Article

GUGULIPID: a natural cholesterol-lowering agent.

Department of Molecular and Cellular Biology, Baylor College of Medicine, Houston, Texas 77030, USA.
Annual Review of Nutrition (Impact Factor: 10.46). 02/2003; 23:303-13. DOI: 10.1146/annurev.nutr.23.011702.073102
Source: PubMed

ABSTRACT The resin of the Commiphora mukul tree has been used in Ayurvedic medicine for more than 2000 years to treat a variety of ailments. Studies in both animal models and humans have shown that this resin, termed gum guggul, can decrease elevated lipid levels. The stereoisomers E- and Z-guggulsterone have been identified as the active agents in this resin. Recent studies have shown that these compounds are antagonist ligands for the bile acid receptor farnesoid X receptor (FXR), which is an important regulator of cholesterol homeostasis. It is likely that this effect accounts for the hypolipidemic activity of these phytosteroids.

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    05/2010, Degree: PhD, Supervisor: Bart Staels
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    ABSTRACT: Hyperlipidemia was induced experimentally in adult male Sprague-Dawley rats by feeding high fat synthetic diet for eight weeks. Concomitantly, animals were daily treated by either atorvastatin (1mg/kg), fresh garlic homogenate (250 mg/Kg), capsaicin (1mg/kg) or guggulipid (285mg/kg). Similar groups of animals fed with hyperlipidemic diet received combined treatment by atorvastatin (Ator) together with either of fresh garlic homogenate (Gar), capsaicin (Cap) or guggulipid (Gug) in the same above mentioned dose levels. Animals were then evaluated for the serum levels of total cholesterol (TC), triglycerides, HDL-c, LDL-c, AST and ALT after 8 weeks.The obtained results showed that administration of either of Ator, Gar, Cap and Gug reduced serum total cholesterol and LDL-c levels, and increases that of HDL-c as compared to non treated hyperlipidemic rats. Co-administration of Ator and each of the used herbal drugs resulted in reduction in serum cholesterol and LDL-c levels and improving the HDL-c level more than the corresponding single treated groups. Similar associated results were found regarding TC/ HDL-c and LDL-c / HDL-c ratios. The obtained liver pathology results confirmed that co-administration of Gar, Cap and Gug with Ator could reduce the hyperlipidemia and the Ator-induced liver injury. Liver histopathological examination showed that single treatment with either of Ator, Gar, Cap or Gug could induce improvement in the degenerative fatty changes as compared to HFD non-treated rats. Combined treatment induced a great improvement, especially in group treated with Ator and Gug where hepatocytes of this group showed normal hepatic architecture. In conclusion, administration of either of Ator, Gar, Cap or Gug exerted a protective effect in management of hyperlipidemia. The obtained findings point to the possibility of optimizing the hypolipidemic efficacy of Ator as a synthetic hypolipidemic drug through its administration in a relatively lower dose together with hypolipidemic substances of plant origin, the matter which needs further investigations.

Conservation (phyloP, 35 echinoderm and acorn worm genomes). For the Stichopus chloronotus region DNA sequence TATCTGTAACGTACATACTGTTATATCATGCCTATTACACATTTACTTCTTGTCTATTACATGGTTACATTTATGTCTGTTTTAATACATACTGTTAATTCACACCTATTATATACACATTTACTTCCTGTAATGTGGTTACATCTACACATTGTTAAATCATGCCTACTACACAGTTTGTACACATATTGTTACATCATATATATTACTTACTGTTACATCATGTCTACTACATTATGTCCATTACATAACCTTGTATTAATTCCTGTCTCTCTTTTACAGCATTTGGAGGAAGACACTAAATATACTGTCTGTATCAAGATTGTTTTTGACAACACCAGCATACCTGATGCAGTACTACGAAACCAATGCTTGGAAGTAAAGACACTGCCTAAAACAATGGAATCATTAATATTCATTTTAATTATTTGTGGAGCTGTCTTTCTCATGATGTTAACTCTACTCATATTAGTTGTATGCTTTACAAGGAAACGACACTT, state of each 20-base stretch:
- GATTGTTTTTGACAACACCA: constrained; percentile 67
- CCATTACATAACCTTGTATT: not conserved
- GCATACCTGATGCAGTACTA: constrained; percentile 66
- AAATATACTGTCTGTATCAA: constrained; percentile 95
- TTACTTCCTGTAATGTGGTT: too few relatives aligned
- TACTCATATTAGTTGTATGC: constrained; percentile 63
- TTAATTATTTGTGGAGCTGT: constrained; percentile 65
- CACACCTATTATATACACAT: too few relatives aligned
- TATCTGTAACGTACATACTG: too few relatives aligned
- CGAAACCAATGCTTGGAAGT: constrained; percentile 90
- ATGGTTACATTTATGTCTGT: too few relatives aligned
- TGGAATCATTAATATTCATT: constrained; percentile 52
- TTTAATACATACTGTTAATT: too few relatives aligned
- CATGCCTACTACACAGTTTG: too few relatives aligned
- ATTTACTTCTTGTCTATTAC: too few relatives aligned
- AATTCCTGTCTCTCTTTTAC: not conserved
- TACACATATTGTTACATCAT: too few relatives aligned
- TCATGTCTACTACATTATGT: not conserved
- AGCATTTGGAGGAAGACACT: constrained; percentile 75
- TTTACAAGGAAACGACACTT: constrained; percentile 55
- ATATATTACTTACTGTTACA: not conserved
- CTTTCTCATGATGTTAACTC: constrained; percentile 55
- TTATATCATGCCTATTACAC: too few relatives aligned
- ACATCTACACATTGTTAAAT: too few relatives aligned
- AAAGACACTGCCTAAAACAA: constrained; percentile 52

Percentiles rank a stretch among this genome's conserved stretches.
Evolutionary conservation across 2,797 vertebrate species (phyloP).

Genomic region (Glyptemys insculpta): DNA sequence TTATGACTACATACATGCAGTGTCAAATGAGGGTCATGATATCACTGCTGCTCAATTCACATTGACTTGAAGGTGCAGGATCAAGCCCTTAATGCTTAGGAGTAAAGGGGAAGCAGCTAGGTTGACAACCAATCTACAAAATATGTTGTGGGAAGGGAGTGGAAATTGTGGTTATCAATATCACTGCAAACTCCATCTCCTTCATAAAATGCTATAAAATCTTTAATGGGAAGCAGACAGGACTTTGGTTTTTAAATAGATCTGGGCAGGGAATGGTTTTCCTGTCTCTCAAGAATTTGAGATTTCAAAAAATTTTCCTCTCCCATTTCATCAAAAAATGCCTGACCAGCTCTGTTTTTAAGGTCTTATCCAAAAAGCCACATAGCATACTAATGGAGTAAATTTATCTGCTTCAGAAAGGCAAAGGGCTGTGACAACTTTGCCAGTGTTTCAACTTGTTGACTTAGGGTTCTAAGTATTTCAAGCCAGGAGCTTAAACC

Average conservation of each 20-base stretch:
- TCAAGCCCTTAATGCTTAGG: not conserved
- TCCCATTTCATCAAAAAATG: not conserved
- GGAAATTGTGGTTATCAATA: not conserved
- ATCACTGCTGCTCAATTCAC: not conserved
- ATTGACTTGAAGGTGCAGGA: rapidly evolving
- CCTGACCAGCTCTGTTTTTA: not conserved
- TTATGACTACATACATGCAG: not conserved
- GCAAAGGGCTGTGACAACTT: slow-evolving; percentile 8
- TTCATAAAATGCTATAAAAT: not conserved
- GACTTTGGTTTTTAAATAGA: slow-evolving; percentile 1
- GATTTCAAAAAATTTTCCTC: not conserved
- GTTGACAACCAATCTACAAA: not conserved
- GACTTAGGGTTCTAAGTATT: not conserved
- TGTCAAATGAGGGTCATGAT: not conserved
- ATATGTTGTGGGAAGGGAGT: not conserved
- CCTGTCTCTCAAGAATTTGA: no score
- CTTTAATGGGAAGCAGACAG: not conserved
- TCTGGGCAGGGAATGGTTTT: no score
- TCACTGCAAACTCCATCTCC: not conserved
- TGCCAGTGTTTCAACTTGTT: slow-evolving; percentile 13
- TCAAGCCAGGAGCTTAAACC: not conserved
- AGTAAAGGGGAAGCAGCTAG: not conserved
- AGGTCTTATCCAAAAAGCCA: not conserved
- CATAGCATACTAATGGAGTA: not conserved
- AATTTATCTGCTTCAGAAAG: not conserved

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    [Show abstract] [Hide abstract]
    ABSTRACT: Hyperlipidemia was induced experimentally in adult male Sprague-Dawley rats by feeding high fat synthetic diet for eight weeks. Concomitantly, animals were daily treated by either atorvastatin (1mg/kg), fresh garlic homogenate (250 mg/Kg), capsaicin (1mg/kg) or guggulipid (285mg/kg). Similar groups of animals fed with hyperlipidemic diet received combined treatment by atorvastatin (Ator) together with either of fresh garlic homogenate (Gar), capsaicin (Cap) or guggulipid (Gug) in the same above mentioned dose levels. Animals were then evaluated for the serum levels of total cholesterol (TC), triglycerides, HDL-c, LDL-c, AST and ALT after 8 weeks.The obtained results showed that administration of either of Ator, Gar, Cap and Gug reduced serum total cholesterol and LDL-c levels, and increases that of HDL-c as compared to non treated hyperlipidemic rats. Co-administration of Ator and each of the used herbal drugs resulted in reduction in serum cholesterol and LDL-c levels and improving the HDL-c level more than the corresponding single treated groups. Similar associated results were found regarding TC/ HDL-c and LDL-c / HDL-c ratios. The obtained liver pathology results confirmed that co-administration of Gar, Cap and Gug with Ator could reduce the hyperlipidemia and the Ator-induced liver injury. Liver histopathological examination showed that single treatment with either of Ator, Gar, Cap or Gug could induce improvement in the degenerative fatty changes as compared to HFD non-treated rats. Combined treatment induced a great improvement, especially in group treated with Ator and Gug where hepatocytes of this group showed normal hepatic architecture. In conclusion, administration of either of Ator, Gar, Cap or Gug exerted a protective effect in management of hyperlipidemia. The obtained findings point to the possibility of optimizing the hypolipidemic efficacy of Ator as a synthetic hypolipidemic drug through its administration in a relatively lower dose together with hypolipidemic substances of plant origin, the matter which needs further investigations.